Facebook starts a second test of Collections
December 19, 2012 03:15 PM
Facebook Inc. today began what it calls a “second phase” of its test of Collections, a tool meant to help retailers better present their products to consumers via the social network. Facebook in October said it had ended its initial test of Collections after less than a month.
The tool enabled retailers to organize products into a Collection. Facebook users who were fans of a retailer or brand could then receive notes in their news feeds—the first page seen by Facebook users—that would reference those products—for instance, “Neiman Marcus created a new collection: Borrowed From The Boys.”
In the initial test, Facebook gave consumers who viewed a Collection the chance to use a single button with one of three verbs—Want, Collect or Like—to organize items into their timelines, which function as virtual scrapbooks that mark consumers’ histories on the social network. A spokeswoman for Facebook says the new test will include five actions that consumers can take: Want, Save, Add, Collect and Wishlist. She says that a consumer will see only one action based on her test group.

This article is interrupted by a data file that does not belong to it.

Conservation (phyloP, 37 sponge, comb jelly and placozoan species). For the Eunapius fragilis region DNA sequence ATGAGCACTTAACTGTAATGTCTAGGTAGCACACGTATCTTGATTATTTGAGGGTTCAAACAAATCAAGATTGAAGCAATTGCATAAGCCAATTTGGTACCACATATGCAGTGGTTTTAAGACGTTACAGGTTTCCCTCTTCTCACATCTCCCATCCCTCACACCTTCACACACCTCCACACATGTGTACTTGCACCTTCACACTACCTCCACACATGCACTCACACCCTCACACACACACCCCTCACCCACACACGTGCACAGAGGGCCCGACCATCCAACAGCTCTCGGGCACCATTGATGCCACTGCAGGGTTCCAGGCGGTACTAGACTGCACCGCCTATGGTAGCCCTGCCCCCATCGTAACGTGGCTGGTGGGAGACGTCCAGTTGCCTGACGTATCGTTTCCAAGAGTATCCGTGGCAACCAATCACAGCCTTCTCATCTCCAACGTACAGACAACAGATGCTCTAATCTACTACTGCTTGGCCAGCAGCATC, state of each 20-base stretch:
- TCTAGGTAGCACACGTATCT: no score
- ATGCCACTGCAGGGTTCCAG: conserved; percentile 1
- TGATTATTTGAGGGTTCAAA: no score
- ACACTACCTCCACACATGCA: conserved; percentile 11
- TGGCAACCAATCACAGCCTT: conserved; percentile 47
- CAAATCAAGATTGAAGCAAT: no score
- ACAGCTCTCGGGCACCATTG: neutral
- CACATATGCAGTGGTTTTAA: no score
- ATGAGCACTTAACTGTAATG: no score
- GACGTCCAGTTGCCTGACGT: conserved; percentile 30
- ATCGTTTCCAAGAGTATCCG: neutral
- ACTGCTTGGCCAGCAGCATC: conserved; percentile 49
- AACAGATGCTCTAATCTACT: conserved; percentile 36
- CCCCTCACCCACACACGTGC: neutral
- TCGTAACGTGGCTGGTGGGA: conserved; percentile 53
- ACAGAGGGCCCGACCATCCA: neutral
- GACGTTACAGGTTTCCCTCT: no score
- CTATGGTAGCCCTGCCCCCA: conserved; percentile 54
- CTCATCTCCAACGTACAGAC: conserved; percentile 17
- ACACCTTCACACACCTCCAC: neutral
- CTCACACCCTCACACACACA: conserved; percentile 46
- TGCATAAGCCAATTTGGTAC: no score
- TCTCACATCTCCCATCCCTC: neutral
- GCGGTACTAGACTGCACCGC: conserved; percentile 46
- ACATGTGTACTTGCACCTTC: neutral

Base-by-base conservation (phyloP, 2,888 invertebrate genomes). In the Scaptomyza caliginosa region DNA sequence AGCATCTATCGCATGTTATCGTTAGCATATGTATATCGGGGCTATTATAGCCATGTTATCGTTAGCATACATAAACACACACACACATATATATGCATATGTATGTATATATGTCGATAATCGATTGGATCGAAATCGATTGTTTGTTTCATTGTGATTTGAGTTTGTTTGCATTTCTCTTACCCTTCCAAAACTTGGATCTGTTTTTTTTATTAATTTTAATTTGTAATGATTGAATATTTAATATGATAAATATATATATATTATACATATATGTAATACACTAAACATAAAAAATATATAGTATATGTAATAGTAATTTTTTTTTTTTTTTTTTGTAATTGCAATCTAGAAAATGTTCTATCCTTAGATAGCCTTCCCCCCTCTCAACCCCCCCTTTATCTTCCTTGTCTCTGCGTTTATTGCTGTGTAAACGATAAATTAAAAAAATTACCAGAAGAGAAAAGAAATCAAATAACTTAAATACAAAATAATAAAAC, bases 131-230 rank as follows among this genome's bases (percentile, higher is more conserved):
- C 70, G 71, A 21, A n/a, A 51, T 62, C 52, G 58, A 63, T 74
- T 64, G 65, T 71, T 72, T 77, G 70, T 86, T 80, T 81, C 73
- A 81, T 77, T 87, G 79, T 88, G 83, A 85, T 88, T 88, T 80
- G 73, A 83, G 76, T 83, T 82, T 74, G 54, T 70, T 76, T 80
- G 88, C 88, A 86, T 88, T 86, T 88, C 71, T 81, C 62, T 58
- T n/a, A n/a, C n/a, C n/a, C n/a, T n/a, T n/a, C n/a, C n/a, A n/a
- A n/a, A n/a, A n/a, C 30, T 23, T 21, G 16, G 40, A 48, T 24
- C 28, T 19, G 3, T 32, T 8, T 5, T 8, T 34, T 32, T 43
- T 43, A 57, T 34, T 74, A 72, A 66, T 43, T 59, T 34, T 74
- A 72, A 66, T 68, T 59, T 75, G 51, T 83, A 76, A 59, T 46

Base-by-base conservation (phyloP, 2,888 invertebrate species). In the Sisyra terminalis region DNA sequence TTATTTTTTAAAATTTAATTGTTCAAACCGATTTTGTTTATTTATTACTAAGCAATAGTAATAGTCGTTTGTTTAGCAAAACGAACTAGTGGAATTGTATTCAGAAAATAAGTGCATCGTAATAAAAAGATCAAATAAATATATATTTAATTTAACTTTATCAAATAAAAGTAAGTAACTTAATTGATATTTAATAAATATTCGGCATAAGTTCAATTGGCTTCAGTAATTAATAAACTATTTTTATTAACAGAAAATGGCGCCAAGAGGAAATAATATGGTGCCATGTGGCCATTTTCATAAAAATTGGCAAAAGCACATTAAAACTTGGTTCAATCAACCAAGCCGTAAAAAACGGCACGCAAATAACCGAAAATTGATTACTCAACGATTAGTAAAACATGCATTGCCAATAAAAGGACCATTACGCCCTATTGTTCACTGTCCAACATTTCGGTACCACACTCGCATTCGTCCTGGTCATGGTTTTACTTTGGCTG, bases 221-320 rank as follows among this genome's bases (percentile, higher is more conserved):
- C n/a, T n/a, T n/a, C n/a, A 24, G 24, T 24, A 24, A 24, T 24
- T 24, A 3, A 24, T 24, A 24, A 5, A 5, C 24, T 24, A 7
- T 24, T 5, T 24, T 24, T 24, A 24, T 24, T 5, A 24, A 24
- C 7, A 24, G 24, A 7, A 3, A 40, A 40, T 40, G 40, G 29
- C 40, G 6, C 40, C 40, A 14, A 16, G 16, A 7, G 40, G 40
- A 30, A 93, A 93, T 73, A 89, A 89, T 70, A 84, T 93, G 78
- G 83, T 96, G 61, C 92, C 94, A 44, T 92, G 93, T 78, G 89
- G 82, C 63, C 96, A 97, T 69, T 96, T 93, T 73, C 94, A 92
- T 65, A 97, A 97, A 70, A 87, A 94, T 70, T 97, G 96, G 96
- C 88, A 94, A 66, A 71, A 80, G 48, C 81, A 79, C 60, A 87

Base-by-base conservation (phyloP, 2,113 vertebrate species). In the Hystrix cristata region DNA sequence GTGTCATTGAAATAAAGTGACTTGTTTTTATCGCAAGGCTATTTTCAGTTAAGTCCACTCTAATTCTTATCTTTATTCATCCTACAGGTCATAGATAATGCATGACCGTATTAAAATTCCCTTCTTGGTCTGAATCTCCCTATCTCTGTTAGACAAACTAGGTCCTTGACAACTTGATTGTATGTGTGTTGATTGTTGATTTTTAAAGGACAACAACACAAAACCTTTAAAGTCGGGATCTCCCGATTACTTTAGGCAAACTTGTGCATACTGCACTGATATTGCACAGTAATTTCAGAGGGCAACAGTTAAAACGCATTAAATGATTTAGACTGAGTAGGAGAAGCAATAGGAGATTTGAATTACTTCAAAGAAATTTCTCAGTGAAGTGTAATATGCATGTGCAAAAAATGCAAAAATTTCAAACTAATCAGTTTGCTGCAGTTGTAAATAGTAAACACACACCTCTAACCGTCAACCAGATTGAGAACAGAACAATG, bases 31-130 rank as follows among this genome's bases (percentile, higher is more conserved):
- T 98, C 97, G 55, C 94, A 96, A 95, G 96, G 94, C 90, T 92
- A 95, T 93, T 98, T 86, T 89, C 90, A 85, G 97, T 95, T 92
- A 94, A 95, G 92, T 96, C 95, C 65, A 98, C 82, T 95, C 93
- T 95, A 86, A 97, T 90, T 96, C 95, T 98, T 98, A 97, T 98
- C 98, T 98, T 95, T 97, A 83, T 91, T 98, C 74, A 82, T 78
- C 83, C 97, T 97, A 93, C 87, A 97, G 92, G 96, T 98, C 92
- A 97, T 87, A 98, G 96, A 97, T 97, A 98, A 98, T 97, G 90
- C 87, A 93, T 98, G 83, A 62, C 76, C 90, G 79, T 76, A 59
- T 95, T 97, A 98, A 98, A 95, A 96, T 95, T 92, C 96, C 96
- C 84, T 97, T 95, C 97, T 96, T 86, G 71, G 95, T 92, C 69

“The goal of this test is to understand how people are interacting with and sharing items from a Collection in their news feeds,” she says. “With this test, people will be able to engage with these Collections in the news feed and share things they are interested in with their friends. When someone adds an item to their Wishlist collection, it will create a story that their friends can see and will also be placed on their timeline so they can find it later.”
She adds that consumers can then click through and buy the products from retail sites, off Facebook.
Retailers taking part in the test include: Macy’s Inc., No. 14 in the Internet Retailer Top 500 Guide; Nordstrom Inc., No. 31; Pottery Barn, Pottery Barn Kids, Pottery Barn Teens; West Elm; Michael Kors; Fab.com, No. 449; Belk Ecommerce LLC, No. 221; Etsy; Old Navy; Mark & Graham; and Wayfair.com, No. 50.
The spokeswoman did not say when the test would end.